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|Title: ||Acquiring and Reasoning about Variability in Goal Models|
|Authors: ||Liaskos, Sotirios|
|Advisor: ||Mylopoulos, John|
|Department: ||Computer Science|
|Keywords: ||Software Engineering|
|Issue Date: ||19-Jan-2009|
|Abstract: ||One of the most essential parts of any software requirements analysis effort is the exploration of alternative ways by which stakeholder problems can be solved. Systematic modeling and analysis of requirements variability allows better decision making during the early requirements phase and substantiates design choices pertaining to the configurability aspect of the system-to-be. This thesis proposes the use of goal models for capturing and reasoning about requirements variability. The goal models we adopt consist of AND/OR decompositions of stakeholder goals and express alternative ways by which stakeholders may wish to achieve them. By capturing goal variability using such models, we propose a shift of focus from variability of the software design, to variability of the problem that the design is intended to solve. This way, we ensure that every important variation of the problem is identified and analyzed before variations of the solution are specified.
The thesis exploits opportunities that arise from this new viewpoint. Firstly, a variability-intensive goal decomposition process is proposed. The process is based on associating each high-level goal to a set of variability concerns that must be addressed through decomposition. We introduce a universal categorization of such concerns and also show how domain-specific variability concerns can be identified by annotating domain corpora. Concern-driven decomposition offers a structured way of thinking about problem variability, while systematizing its identification process. Further, an expressive LTL-based preference language is introduced to support leverage of large spaces of goal alternatives. The language allows the expression of preferences over behavioral and qualitative properties of solutions and a reasoning tool allows the identification of alternatives that satisfy these preferences. This way, individual stakeholders can get the solution that exactly fits their needs in a particular situation, through simply specifying desired high-level characteristics of these solutions. Finally, a framework for connecting alternatives at the goal level to alternative configurations of common desktop applications is presented. The framework shows how a vast number of configurations of a software application can be evaluated and ranked with respect to a small number of quality goals that are more intuitive to and comprehensible by end users.|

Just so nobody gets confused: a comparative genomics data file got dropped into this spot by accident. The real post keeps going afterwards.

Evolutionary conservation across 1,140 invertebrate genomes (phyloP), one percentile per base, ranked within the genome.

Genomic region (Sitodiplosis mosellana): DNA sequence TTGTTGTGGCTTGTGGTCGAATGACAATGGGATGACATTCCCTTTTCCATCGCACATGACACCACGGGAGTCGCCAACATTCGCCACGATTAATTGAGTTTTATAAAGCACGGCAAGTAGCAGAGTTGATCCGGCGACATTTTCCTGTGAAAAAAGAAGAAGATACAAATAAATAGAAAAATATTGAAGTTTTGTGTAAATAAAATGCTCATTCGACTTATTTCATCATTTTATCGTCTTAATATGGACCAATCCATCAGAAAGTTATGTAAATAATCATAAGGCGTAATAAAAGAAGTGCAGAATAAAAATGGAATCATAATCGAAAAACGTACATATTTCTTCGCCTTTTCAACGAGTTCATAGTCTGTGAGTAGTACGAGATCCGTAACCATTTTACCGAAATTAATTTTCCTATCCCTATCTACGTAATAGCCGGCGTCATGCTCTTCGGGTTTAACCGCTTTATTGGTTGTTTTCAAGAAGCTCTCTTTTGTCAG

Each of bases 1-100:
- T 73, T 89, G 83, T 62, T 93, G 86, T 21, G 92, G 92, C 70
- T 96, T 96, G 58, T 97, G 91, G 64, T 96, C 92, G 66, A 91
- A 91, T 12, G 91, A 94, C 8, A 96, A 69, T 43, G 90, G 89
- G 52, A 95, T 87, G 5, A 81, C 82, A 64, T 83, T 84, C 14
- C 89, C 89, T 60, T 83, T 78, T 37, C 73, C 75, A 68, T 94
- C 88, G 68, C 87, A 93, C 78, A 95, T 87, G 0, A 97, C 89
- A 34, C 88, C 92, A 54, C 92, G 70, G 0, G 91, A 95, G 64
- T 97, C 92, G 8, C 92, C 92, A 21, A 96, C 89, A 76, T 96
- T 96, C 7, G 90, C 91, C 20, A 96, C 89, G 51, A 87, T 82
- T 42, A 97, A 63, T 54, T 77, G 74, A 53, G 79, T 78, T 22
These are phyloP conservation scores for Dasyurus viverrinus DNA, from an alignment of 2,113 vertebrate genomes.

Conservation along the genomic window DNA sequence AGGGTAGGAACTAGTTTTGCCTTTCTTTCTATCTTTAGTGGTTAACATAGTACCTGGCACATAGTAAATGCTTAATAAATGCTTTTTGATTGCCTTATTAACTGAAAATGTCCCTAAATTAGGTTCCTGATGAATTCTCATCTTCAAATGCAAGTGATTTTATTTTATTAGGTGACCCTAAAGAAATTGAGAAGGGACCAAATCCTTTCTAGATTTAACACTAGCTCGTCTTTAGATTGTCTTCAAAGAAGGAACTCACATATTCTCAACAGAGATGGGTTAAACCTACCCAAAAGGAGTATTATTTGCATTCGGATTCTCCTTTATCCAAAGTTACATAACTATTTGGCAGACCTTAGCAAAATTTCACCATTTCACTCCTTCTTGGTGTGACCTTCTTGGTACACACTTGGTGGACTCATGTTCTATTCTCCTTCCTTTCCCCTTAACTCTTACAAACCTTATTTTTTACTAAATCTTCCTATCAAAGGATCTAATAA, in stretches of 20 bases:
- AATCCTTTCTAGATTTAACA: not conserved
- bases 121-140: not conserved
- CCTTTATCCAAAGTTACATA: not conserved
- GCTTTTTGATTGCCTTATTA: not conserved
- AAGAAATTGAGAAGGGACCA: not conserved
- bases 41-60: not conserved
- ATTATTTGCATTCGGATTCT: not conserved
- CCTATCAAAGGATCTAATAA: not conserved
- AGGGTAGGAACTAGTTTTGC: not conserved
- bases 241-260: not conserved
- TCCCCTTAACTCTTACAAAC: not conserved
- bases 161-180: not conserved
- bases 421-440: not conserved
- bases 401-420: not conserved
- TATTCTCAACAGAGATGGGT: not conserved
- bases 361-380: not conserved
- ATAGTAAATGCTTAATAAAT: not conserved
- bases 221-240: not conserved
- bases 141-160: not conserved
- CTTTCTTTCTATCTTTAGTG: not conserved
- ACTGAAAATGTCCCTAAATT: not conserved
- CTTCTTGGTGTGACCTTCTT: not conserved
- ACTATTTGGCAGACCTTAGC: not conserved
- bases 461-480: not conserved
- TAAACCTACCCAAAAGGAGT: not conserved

|Appears in Collections:||Doctoral|
Department of Computer Science - Doctoral theses
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